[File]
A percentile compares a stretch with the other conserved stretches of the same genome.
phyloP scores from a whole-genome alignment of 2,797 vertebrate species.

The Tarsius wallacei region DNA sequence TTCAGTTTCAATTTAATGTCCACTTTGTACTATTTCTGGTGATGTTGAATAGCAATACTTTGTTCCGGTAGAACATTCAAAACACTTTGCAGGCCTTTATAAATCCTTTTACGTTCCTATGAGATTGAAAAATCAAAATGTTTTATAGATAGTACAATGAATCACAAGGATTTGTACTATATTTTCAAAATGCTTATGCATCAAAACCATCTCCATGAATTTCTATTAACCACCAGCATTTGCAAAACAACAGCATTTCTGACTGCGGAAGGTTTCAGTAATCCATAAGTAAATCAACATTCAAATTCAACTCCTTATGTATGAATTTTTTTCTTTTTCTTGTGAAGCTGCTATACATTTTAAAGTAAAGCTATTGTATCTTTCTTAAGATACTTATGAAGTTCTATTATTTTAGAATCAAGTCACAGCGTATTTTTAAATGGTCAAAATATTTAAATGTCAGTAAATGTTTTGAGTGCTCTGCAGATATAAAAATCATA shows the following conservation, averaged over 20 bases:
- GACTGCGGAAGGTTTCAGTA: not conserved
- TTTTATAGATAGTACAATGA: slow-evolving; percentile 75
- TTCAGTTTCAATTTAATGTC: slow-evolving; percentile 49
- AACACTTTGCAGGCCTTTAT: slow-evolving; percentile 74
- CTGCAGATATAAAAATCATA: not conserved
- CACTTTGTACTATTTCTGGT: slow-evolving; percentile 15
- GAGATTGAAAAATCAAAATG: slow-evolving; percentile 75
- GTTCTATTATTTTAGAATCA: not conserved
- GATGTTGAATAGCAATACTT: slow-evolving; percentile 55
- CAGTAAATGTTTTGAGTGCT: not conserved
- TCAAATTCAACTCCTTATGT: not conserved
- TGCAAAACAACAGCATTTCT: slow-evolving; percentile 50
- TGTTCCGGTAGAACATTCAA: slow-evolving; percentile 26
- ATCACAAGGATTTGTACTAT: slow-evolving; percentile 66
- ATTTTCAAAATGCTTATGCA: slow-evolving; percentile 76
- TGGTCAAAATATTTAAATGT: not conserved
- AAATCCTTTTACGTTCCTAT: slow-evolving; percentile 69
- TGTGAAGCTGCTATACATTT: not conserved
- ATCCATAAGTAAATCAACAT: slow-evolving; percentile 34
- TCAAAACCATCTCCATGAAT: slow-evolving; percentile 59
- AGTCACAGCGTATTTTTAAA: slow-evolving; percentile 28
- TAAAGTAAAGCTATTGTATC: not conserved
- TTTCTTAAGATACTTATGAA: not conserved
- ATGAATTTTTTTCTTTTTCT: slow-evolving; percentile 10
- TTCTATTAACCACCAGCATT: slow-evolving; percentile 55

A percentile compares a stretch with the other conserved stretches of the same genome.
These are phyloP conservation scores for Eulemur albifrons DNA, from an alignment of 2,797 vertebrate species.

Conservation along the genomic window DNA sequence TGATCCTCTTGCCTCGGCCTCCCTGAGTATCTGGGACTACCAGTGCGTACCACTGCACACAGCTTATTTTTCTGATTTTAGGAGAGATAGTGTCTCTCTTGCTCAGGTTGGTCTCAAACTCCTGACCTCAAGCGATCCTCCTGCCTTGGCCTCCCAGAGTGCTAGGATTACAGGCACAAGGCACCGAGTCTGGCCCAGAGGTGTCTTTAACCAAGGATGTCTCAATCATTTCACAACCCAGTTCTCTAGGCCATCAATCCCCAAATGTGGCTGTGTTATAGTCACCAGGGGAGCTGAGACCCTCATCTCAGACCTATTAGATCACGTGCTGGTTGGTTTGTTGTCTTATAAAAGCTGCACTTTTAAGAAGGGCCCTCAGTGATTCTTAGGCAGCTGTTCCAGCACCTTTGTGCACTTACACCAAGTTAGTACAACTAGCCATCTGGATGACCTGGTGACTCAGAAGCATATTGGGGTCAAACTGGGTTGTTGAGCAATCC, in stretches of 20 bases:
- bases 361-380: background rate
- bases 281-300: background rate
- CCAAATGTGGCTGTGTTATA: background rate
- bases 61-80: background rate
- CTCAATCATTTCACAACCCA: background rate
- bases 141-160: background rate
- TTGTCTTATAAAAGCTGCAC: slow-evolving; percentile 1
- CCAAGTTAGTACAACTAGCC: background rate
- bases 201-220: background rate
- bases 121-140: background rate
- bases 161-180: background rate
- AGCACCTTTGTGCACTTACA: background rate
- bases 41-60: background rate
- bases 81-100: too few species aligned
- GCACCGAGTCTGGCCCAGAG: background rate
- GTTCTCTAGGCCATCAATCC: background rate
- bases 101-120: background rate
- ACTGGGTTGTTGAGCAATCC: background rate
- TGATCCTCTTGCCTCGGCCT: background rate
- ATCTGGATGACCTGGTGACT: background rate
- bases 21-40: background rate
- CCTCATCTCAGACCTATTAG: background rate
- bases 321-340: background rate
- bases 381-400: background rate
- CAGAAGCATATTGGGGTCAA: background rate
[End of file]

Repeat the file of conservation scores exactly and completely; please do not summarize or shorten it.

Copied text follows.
A percentile compares a stretch with the other conserved stretches of the same genome.
phyloP scores from a whole-genome alignment of 2,797 vertebrate species.

The Tarsius wallacei region DNA sequence TTCAGTTTCAATTTAATGTCCACTTTGTACTATTTCTGGTGATGTTGAATAGCAATACTTTGTTCCGGTAGAACATTCAAAACACTTTGCAGGCCTTTATAAATCCTTTTACGTTCCTATGAGATTGAAAAATCAAAATGTTTTATAGATAGTACAATGAATCACAAGGATTTGTACTATATTTTCAAAATGCTTATGCATCAAAACCATCTCCATGAATTTCTATTAACCACCAGCATTTGCAAAACAACAGCATTTCTGACTGCGGAAGGTTTCAGTAATCCATAAGTAAATCAACATTCAAATTCAACTCCTTATGTATGAATTTTTTTCTTTTTCTTGTGAAGCTGCTATACATTTTAAAGTAAAGCTATTGTATCTTTCTTAAGATACTTATGAAGTTCTATTATTTTAGAATCAAGTCACAGCGTATTTTTAAATGGTCAAAATATTTAAATGTCAGTAAATGTTTTGAGTGCTCTGCAGATATAAAAATCATA shows the following conservation, averaged over 20 bases:
- GACTGCGGAAGGTTTCAGTA: not conserved
- TTTTATAGATAGTACAATGA: slow-evolving; percentile 75
- TTCAGTTTCAATTTAATGTC: slow-evolving; percentile 49
- AACACTTTGCAGGCCTTTAT: slow-evolving; percentile 74
- CTGCAGATATAAAAATCATA: not conserved
- CACTTTGTACTATTTCTGGT: slow-evolving; percentile 15
- GAGATTGAAAAATCAAAATG: slow-evolving; percentile 75
- GTTCTATTATTTTAGAATCA: not conserved
- GATGTTGAATAGCAATACTT: slow-evolving; percentile 55
- CAGTAAATGTTTTGAGTGCT: not conserved
- TCAAATTCAACTCCTTATGT: not conserved
- TGCAAAACAACAGCATTTCT: slow-evolving; percentile 50
- TGTTCCGGTAGAACATTCAA: slow-evolving; percentile 26
- ATCACAAGGATTTGTACTAT: slow-evolving; percentile 66
- ATTTTCAAAATGCTTATGCA: slow-evolving; percentile 76
- TGGTCAAAATATTTAAATGT: not conserved
- AAATCCTTTTACGTTCCTAT: slow-evolving; percentile 69
- TGTGAAGCTGCTATACATTT: not conserved
- ATCCATAAGTAAATCAACAT: slow-evolving; percentile 34
- TCAAAACCATCTCCATGAAT: slow-evolving; percentile 59
- AGTCACAGCGTATTTTTAAA: slow-evolving; percentile 28
- TAAAGTAAAGCTATTGTATC: not conserved
- TTTCTTAAGATACTTATGAA: not conserved
- ATGAATTTTTTTCTTTTTCT: slow-evolving; percentile 10
- TTCTATTAACCACCAGCATT: slow-evolving; percentile 55

A percentile compares a stretch with the other conserved stretches of the same genome.
These are phyloP conservation scores for Eulemur albifrons DNA, from an alignment of 2,797 vertebrate species.

Conservation along the genomic window DNA sequence TGATCCTCTTGCCTCGGCCTCCCTGAGTATCTGGGACTACCAGTGCGTACCACTGCACACAGCTTATTTTTCTGATTTTAGGAGAGATAGTGTCTCTCTTGCTCAGGTTGGTCTCAAACTCCTGACCTCAAGCGATCCTCCTGCCTTGGCCTCCCAGAGTGCTAGGATTACAGGCACAAGGCACCGAGTCTGGCCCAGAGGTGTCTTTAACCAAGGATGTCTCAATCATTTCACAACCCAGTTCTCTAGGCCATCAATCCCCAAATGTGGCTGTGTTATAGTCACCAGGGGAGCTGAGACCCTCATCTCAGACCTATTAGATCACGTGCTGGTTGGTTTGTTGTCTTATAAAAGCTGCACTTTTAAGAAGGGCCCTCAGTGATTCTTAGGCAGCTGTTCCAGCACCTTTGTGCACTTACACCAAGTTAGTACAACTAGCCATCTGGATGACCTGGTGACTCAGAAGCATATTGGGGTCAAACTGGGTTGTTGAGCAATCC, in stretches of 20 bases:
- bases 361-380: background rate
- bases 281-300: background rate
- CCAAATGTGGCTGTGTTATA: background rate
- bases 61-80: background rate
- CTCAATCATTTCACAACCCA: background rate
- bases 141-160: background rate
- TTGTCTTATAAAAGCTGCAC: slow-evolving; percentile 1
- CCAAGTTAGTACAACTAGCC: background rate
- bases 201-220: background rate
- bases 121-140: background rate
- bases 161-180: background rate
- AGCACCTTTGTGCACTTACA: background rate
- bases 41-60: background rate
- bases 81-100: too few species aligned
- GCACCGAGTCTGGCCCAGAG: background rate
- GTTCTCTAGGCCATCAATCC: background rate
- bases 101-120: background rate
- ACTGGGTTGTTGAGCAATCC: background rate
- TGATCCTCTTGCCTCGGCCT: background rate
- ATCTGGATGACCTGGTGACT: background rate
- bases 21-40: background rate
- CCTCATCTCAGACCTATTAG: background rate
- bases 321-340: background rate
- bases 381-400: background rate
- CAGAAGCATATTGGGGTCAA: background rate